Fortunately, since 2014, the price of ivory has dropped by more than half in anticipation of a Chinese ban on the ivory trade, according to a report by Save the Elephants. Several large, previously legally operating ivory carving factories have already been shut down since the ban went into effect in the final days of 2016. The buying and selling of ivory objects is intended to be completely stopped by the end of 2017, eliminating an estimated 70 percent of the global ivory market.

“There was concern that the existence of ‘legal’ ivory could be used as a smokescreen [for illegal trade],” Douglas-Hamilton said. “This caused the Chinese to shift to idea that the only way to control the trade was to abolish it.”

Vollrath’s focus, therefore, has shifted to the biomedical applications of synthetic ivory. For example, he believes his material could be used in bone or tooth repair, or to update the 19th century practice of using ivory in hip replacements for the age of regenerative medicine. But he’s also still working on unraveling the properties that make ivory so culturally and artistically valuable.

Ivory has historically been used in a variety of cultural economies, from musical instruments to decorative objects. “For the carvers in China, ivory is a very important material,” Vollrath says, referring to Chinese craftspeople who create decorative objects from legally or illegally traded ivory. “Our initial idea was, if we could persuade the carvers to drop their lobbying by giving them a substitute material to carve, this might have an effect on the ivory trade and poaching.” Now that ivory has been banned, he says, engineering a substitute may help keep the craft alive.

Natural ivory also possesses other qualities that are harder to put your finger on. One traditional application has been in the manufacture of musical instruments. Whereas pianos are now manufactured with plastic keys, a small community of musicians who play the shamisen, a traditional three-stringed Japanese instrument used in Kabuki theater and other Japanese folk musical traditions, use ivory parts in the manufacture of their instruments.

These parts are made of ivory stocks already existing in the country, but there are reports of illegal smuggling, says Keisuke Yamada, a graduate student in ethnomusicology who studies the shamisen at the University of Pennsylvania. “Most shamisen masters in Japan prefer [parts] made from ivory,” Yamada says via email. “They say they like its grip; it feels comfortable and absorbs perspiration, which is important for them to keep playing the instrument for hours.”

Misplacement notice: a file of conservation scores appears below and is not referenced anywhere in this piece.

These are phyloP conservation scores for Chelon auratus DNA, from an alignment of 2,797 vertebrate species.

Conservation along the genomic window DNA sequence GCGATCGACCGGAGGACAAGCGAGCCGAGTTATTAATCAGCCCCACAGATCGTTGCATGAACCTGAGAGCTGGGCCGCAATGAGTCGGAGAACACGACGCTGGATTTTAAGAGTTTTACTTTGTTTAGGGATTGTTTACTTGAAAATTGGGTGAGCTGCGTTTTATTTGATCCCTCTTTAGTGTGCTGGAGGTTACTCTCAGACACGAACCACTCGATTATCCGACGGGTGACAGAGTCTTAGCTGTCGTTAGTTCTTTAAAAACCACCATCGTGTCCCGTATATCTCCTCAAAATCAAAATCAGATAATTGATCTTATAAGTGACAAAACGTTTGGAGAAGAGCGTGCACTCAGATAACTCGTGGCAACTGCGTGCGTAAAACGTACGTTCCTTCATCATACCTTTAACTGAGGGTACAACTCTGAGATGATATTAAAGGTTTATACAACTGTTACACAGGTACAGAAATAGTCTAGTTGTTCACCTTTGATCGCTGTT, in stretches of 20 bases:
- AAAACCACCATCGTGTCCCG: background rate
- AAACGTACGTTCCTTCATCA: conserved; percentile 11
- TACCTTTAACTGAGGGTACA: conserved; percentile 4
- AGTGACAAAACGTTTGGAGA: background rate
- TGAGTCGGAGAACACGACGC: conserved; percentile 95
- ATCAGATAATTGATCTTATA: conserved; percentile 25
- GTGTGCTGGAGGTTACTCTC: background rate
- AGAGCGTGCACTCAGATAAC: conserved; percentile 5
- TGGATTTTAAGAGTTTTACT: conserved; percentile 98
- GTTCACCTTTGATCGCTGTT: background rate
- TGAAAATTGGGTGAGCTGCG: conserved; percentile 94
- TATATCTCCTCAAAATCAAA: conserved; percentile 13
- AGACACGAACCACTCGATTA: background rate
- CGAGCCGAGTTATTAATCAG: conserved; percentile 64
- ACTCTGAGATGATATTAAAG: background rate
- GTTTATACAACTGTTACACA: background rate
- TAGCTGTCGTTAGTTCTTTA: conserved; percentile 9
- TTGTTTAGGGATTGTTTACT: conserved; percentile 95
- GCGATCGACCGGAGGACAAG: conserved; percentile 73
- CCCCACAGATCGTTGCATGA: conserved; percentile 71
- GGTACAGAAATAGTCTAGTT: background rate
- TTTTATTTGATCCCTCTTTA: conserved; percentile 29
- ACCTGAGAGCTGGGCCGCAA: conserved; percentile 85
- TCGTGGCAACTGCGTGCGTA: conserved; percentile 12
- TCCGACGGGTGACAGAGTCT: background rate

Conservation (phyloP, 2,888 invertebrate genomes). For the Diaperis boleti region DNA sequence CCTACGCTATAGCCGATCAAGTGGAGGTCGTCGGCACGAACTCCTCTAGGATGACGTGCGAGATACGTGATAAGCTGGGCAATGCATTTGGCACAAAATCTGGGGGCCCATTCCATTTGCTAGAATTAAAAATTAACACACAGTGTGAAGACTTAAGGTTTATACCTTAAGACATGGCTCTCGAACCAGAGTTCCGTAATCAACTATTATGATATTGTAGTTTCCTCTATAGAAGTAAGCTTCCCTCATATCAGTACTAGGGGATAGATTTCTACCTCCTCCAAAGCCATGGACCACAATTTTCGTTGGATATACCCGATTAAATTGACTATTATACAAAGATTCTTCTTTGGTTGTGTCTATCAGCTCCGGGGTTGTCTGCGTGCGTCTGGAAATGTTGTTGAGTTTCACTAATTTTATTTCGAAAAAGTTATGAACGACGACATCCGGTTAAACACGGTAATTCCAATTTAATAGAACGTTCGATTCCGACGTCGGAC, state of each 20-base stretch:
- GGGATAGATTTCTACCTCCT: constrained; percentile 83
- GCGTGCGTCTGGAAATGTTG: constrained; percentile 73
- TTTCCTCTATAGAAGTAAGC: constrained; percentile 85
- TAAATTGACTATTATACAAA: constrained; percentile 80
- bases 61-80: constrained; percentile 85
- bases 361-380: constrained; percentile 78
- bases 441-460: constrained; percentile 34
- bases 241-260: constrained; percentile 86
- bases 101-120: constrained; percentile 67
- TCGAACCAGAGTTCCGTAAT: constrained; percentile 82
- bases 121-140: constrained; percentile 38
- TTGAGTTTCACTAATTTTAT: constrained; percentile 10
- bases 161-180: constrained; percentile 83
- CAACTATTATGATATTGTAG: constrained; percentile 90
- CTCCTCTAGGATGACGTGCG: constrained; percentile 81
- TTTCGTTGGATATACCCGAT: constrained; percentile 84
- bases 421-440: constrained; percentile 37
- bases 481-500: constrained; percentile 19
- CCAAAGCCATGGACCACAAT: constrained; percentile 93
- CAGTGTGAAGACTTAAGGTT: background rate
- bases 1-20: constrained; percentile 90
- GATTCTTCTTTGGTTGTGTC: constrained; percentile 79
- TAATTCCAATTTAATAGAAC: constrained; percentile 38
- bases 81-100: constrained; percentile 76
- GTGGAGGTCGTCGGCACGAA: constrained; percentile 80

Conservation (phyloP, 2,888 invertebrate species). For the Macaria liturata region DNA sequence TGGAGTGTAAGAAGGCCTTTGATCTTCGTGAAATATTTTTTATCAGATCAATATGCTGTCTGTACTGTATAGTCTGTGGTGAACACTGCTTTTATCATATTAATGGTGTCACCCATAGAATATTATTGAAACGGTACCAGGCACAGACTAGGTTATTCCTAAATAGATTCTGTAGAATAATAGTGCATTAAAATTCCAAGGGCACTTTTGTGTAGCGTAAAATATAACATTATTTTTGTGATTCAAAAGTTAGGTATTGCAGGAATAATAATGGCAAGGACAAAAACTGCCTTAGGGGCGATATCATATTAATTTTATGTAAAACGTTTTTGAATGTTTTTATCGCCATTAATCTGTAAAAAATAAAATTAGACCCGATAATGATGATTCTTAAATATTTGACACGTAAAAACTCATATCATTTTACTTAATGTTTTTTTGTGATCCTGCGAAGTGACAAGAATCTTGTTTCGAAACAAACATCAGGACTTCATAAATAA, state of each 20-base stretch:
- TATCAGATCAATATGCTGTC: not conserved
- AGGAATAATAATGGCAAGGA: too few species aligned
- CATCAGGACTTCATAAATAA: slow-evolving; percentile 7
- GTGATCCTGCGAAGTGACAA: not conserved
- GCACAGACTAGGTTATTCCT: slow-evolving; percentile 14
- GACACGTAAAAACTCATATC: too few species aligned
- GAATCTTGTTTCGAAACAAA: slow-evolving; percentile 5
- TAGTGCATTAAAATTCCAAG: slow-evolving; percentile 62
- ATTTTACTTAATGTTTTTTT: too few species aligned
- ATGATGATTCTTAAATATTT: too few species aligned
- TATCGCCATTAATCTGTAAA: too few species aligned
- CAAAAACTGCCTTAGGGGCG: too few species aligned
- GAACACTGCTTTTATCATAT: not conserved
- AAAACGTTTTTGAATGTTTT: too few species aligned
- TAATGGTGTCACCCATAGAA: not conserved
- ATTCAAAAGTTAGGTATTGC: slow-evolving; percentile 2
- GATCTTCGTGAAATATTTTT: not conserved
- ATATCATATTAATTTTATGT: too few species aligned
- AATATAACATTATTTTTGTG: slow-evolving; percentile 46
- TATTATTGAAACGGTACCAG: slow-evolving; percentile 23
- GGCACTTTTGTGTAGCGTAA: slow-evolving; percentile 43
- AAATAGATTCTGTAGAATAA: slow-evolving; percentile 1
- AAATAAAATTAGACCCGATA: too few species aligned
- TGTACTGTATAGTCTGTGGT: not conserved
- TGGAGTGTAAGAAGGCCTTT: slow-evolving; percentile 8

Although engineering projects are underway to develop alternative materials for shamisen construction, Yamada doubts that shamisen masters will be willing to switch to alternative materials as long as ivory is legally available in the country.

Moreover, even once a material is well-characterized, it will still take significant time and research to translate that knowledge into recreating it. But once we do, the potential is vast. “As we move closer to understanding complex materials like ivory, we can recreate some of their magic in the lab and ultimately engineer novel materials for use in art, science and engineering,” says Markus Buehler, a professor of engineering at the Massachusetts Institute of Technology, via email.

“To move from a biological to an engineered material, it is critical to understand the relationships between structure and function,” says Buehler, who has worked on spider silk but has no connection to the ivory researchers. “It is often hard to actually manufacture a material that mimics the one found in nature.” The key technical challenge for understanding a natural material like ivory, he adds, is to have access to a range of imaging techniques that allow the material to be characterized from the molecular to the macro levels.